When we built our house on the Ovid farm, we put in a high efficiency propane furnace. We didn’t have any woodlands, so heating with wood really wasn’t a realistic option - and I was so thankful for radiant in-floor heat that made for toasty toes in the mornings.
Now we find ourselves back in a gigantic old farmhouse, on a farm with quite a bit of wooded acreage that we are able to harvest dead trees off of. And somehow my perspective on heating with wood has shifted. Is it still a lot of work? For sure! But being able to check one more box of self sufficiency off of the list is extra gratifying.
One of the overarching goals for our farm business is to be as self-sufficient as possible - to reduce our reliance on outside inputs, thereby also reducing our community of customers’ reliance on those inputs. There’s satisfaction in knowing that the land we have the privilege of stewarding is able to provide not only our food but also a heat source that will be renewed for future generations. We can cook & heat water on the wood stove if needed, creating resilience in the case of power outages. Our civilization’s escalating reliance on a fragile power & fuel supply is alarming, and we are grateful to be in a more secure position if that were to become unavailable.
Heating with wood is a personal security choice for us, but it’s in alignment with all of our farm philosophies. We let the cows harvest and fertilize their own grass as much as possible - rather than importing synthetic fertilizers and bringing the feed to the cows. And by feeding our local community, we reduce dependency on gigantic food corporations that are also fragile.
Even though sourcing food locally is often more work and less convenient than getting grocery store delivery, the gratification is immense. And yes, I’m fully prepared for my kids to hate helping with firewood as they get older, but also hopeful that they can one day appreciate the comfort it provides.
Rain and rain and some more rain. This late summer and fall have seen some improvements here on the farm. The rain has been a damper on some of our activities, but we haven’t let it stop us from getting stuff done. This last week of unexpected warm drier weather has given us a couple extra days to get some paint up on the Ovid self-serve farm shed and the picnic tables here in Rock Stream. Most importantly we were able to get the last of the hay in. Over the past couple months, a litter of piglets born in Ovid and Cherry the Calf’s leg has healed. Though we miss her by the shop she was able to rejoin the herd! We were also able to get off the farm for a soil health conference which was incredibly informative. We were also delighted to be a part of Schuyler County Open Farm Weekend. Now we are switching gears to cooler weather and thinking about updates to the retail shop and creating our holiday offerings!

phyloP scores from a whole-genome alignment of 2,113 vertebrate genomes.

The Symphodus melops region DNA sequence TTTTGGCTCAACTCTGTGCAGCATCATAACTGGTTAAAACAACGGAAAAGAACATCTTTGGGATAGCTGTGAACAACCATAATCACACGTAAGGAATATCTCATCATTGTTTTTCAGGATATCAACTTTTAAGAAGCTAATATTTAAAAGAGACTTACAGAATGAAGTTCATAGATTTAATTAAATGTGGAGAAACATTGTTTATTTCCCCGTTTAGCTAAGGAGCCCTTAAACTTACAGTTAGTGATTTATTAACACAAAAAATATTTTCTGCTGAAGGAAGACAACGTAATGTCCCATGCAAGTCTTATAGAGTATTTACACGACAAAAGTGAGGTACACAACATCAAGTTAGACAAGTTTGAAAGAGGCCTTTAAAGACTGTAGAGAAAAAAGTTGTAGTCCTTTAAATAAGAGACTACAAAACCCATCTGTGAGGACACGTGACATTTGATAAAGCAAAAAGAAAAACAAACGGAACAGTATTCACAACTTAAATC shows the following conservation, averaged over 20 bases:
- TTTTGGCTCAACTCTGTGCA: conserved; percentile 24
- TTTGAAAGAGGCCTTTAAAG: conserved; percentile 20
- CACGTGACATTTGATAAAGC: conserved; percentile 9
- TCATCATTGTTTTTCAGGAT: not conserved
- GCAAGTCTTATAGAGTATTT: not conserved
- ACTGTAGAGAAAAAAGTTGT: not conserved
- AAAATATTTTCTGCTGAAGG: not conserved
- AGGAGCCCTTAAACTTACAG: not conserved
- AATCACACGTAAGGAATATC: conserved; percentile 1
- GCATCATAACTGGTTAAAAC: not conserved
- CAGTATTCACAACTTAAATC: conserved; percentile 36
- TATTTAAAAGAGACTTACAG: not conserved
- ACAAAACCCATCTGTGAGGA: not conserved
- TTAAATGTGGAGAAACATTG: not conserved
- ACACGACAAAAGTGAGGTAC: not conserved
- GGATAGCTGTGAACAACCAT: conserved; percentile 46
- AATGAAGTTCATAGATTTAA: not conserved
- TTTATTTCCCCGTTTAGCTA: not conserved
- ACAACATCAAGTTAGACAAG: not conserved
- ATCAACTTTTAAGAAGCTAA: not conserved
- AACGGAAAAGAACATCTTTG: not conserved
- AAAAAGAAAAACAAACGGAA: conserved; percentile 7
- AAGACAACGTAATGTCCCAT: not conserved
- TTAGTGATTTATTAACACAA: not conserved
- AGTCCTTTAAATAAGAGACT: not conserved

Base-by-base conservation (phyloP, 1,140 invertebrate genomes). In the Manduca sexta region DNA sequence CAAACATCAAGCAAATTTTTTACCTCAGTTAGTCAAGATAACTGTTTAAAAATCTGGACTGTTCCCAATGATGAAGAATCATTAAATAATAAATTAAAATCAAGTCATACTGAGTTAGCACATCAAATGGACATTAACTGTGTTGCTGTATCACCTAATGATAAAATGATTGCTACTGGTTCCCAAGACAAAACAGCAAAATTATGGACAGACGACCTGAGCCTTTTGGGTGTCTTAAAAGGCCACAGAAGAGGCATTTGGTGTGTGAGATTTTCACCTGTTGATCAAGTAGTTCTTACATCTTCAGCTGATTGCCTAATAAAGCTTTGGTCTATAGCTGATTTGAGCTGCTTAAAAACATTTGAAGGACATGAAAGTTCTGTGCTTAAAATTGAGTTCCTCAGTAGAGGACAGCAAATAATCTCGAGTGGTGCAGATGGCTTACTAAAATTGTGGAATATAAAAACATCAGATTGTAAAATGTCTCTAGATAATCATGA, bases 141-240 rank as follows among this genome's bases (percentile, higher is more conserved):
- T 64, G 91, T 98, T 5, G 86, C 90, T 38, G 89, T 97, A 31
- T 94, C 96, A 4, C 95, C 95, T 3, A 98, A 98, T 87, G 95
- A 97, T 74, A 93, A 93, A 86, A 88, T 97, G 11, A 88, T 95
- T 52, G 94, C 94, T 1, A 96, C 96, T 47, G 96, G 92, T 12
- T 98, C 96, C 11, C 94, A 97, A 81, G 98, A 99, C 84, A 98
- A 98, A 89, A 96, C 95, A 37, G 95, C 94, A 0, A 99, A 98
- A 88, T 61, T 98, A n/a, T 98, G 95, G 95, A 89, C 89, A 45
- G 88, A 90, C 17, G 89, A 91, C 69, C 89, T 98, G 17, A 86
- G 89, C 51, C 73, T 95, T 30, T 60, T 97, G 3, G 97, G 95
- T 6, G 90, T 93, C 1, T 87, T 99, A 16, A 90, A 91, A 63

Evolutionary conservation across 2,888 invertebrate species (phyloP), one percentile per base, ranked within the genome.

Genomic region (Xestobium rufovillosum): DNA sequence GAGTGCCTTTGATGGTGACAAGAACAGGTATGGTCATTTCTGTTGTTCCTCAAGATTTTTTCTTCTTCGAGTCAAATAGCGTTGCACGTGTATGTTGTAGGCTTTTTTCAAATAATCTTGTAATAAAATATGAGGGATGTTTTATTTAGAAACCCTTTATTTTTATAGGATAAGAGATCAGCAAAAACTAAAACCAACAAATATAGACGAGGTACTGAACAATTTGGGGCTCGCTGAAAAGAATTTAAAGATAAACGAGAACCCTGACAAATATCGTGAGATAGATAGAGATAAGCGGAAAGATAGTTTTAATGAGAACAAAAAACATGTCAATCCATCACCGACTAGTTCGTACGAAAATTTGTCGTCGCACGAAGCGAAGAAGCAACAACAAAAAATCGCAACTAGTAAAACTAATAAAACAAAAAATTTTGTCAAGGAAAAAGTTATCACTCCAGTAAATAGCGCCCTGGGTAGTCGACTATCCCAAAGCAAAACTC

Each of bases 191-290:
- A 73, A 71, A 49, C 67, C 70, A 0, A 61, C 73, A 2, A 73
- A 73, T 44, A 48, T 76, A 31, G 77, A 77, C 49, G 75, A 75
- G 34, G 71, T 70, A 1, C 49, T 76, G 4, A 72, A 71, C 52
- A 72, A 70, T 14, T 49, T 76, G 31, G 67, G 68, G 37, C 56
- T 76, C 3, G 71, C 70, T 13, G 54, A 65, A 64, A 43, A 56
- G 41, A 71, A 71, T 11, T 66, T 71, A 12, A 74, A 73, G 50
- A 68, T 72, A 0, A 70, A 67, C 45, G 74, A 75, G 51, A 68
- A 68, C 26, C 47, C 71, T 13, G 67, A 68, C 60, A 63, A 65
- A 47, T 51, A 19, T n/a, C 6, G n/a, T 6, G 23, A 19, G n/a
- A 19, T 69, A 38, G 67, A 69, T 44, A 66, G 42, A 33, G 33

One of our biggest goals has been to add to our farm experience and food offerings. Expanding our flight options and adding more take and go options has been at the top of the list. Our cheese flights include our cheeses and now some of the locally produced items we carry, including honey, pickles, our cured meats, or jams. These flights include 6 items and are constantly changing, you might even see some of our prepared items on there to sample! Our gelato flights feature YOUR choice of 6 sample scoops of our Cow to Cup Gelato. We currently have over 20 flavors to choose from including some seasonal fall flavors like apple cider, grape and pumpkin that are not to be missed! Beginning November 1st, we will be rolling out farm fresh Grab and Go Breakfast options. Think breakfast sandwiches made with our eggs, cheese, and sausage. Homemade baked goods, yogurt parfaits, sausage gravy & biscuits and maybe even gelato for breakfast!!! We are delighted to have Seneca Coffee roasters as our coffee option. We are really looking forward to our own Eggnog!!! It should be available the second week of November and will be bottled into pints, half gallons as well as into gelato! We are also thinking Fondue with the cooler weather. Well have that ready made in our retail shop and look forward to our very own Crosswinds Fondue recipe!